Kong See Hoh, The Sun Daily
Himpunan Hijau is divided over its chairman Wong Tack's (pix) decision to contest in the 13th general election (GE13), with naysayers asking him to quit his post and threatening to leave the environmental group.
According to an Oriental Daily News report today, Himpunan Hijau steering committee member Clement Chin said some of the panel members were against Wong contesting in the elections but did not have the courage to speak up. Instead, they have chosen to stay away from the committee meetings where Wong received endorsement to contest, he said.
Chin pointed out that 70% of the 10 central steering committee members who gave Wong the thumbs-up are either DAP or Parti Keadilan Rakyat members.
He said the endorsement by the 10 does not reflect the wishes of the majority of the steering committee members.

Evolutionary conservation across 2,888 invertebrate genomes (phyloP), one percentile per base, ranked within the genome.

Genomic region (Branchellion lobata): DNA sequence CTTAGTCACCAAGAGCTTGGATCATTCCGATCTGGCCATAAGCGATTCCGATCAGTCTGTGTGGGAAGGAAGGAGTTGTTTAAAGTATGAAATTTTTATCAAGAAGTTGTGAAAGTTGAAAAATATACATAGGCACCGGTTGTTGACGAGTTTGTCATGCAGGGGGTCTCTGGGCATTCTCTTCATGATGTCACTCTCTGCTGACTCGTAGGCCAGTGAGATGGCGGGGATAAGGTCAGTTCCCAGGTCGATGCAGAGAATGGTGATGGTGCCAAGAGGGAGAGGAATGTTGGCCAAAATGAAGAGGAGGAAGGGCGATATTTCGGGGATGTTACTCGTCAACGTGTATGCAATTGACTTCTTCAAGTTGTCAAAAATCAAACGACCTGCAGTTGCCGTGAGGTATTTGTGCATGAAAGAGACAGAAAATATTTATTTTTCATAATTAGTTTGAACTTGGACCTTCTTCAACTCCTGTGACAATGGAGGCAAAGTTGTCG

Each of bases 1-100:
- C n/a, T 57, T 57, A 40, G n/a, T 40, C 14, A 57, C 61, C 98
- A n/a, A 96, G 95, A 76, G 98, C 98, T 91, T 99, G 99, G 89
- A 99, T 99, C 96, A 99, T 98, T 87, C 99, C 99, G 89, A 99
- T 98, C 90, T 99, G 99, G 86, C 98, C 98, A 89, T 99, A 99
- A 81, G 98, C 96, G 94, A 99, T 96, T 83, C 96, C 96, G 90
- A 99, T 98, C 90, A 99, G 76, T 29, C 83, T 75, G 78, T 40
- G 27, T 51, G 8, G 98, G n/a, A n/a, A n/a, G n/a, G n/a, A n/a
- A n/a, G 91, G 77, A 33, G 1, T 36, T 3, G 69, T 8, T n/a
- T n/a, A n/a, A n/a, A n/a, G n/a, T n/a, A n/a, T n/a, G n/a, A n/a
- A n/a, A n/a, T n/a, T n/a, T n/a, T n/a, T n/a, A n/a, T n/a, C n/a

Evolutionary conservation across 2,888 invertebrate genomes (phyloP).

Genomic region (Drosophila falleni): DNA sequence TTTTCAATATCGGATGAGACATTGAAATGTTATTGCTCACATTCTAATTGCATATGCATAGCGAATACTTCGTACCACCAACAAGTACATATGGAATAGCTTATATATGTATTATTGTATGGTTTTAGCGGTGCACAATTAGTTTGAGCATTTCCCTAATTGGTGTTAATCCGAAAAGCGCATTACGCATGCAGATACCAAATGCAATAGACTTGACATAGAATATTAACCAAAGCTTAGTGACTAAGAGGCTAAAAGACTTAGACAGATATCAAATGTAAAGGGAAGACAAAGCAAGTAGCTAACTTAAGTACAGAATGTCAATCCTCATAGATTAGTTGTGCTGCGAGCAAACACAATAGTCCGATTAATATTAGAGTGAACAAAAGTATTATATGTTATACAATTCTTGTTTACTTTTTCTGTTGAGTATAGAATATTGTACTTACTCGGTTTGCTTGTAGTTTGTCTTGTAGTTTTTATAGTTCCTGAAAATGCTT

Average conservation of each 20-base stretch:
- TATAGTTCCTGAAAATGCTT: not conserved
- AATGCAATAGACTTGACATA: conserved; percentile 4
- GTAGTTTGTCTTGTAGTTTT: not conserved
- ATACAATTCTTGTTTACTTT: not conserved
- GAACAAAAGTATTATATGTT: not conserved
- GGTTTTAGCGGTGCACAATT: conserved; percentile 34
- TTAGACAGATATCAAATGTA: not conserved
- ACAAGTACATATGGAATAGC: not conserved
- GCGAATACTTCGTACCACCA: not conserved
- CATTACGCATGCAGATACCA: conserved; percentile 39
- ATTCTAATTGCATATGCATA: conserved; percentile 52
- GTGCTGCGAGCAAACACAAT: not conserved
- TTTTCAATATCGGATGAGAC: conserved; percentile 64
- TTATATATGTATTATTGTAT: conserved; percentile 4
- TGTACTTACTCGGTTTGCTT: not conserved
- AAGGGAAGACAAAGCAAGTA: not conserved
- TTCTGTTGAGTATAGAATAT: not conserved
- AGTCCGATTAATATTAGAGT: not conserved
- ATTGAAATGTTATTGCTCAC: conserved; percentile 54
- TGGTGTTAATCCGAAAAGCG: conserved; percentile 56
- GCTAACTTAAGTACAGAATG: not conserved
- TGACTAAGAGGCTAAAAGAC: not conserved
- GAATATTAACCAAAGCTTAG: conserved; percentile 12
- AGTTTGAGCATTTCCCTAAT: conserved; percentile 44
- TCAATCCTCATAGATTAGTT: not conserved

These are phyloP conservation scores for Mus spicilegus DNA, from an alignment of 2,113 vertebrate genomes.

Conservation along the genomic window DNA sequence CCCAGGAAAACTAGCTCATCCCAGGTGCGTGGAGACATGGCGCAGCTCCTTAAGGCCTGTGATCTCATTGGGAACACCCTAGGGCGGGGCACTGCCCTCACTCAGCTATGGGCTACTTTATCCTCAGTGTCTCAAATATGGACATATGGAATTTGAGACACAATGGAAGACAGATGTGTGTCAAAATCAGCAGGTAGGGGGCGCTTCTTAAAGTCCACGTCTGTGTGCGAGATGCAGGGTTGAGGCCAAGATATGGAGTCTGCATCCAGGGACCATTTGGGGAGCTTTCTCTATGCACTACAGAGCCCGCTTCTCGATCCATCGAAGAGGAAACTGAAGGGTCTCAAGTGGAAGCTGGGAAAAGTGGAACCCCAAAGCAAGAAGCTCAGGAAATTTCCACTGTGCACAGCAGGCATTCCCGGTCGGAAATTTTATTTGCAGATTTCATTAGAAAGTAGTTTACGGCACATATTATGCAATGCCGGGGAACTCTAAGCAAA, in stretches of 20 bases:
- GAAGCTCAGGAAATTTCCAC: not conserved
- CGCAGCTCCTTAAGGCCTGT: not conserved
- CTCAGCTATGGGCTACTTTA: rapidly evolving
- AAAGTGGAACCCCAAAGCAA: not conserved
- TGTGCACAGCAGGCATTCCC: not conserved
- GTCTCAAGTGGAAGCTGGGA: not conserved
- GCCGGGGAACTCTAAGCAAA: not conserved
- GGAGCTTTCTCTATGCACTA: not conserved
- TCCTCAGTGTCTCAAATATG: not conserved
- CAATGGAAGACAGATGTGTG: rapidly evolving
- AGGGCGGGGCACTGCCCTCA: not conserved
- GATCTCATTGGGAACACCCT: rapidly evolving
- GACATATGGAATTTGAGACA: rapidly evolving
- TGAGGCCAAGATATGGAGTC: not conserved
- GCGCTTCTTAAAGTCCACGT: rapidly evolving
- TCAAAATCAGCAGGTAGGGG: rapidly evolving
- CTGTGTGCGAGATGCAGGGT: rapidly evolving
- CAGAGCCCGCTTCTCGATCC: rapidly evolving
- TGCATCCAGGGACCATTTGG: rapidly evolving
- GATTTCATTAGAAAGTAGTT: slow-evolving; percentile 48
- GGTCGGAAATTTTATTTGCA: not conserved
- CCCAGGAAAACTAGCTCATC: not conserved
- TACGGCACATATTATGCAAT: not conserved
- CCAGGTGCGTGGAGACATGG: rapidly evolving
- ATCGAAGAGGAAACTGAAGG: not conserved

He told the daily he and other naysayers are considering quitting Himpunan Hijau or launching a protest to keep the group non-partisan.
On Tuesday, DAP secretary-general Lim Guan Eng announced that Wong will be contesting the Bentong parliamentary seat under the party's ticket. Bentong is held by MCA deputy president Datuk Seri Liow Tiong Lai, who is also health minister.
Stressing that Himpunan Hijau can work with political parties but not for them, Chin said Wong should resign from his post.
He urged Himpunan Hijau to re-elect a new chief, saying the environment group should remain independent and non-partisan.
Suaram director Dr Kua Kia Soong, who left a civil rights group to join DAP in the 90s, also felt Wong should resign from his post as he cannot represent Himpunan Hijau in the race for the Bentong seat, and should contest in his personal capacity.
Meanwhile, political analyst Datuk Cheah See Kian said Wong should make it clear whether he is contesting in his personal capacity, for Himpunan Hijau or DAP.
On Wong's chances, he said it remains to be seen if he can create an upset in a "mixed" constituency where bumiputras, who are known to be less enthusiastic than Chinese about green issues, account for more than 40% of the electorate.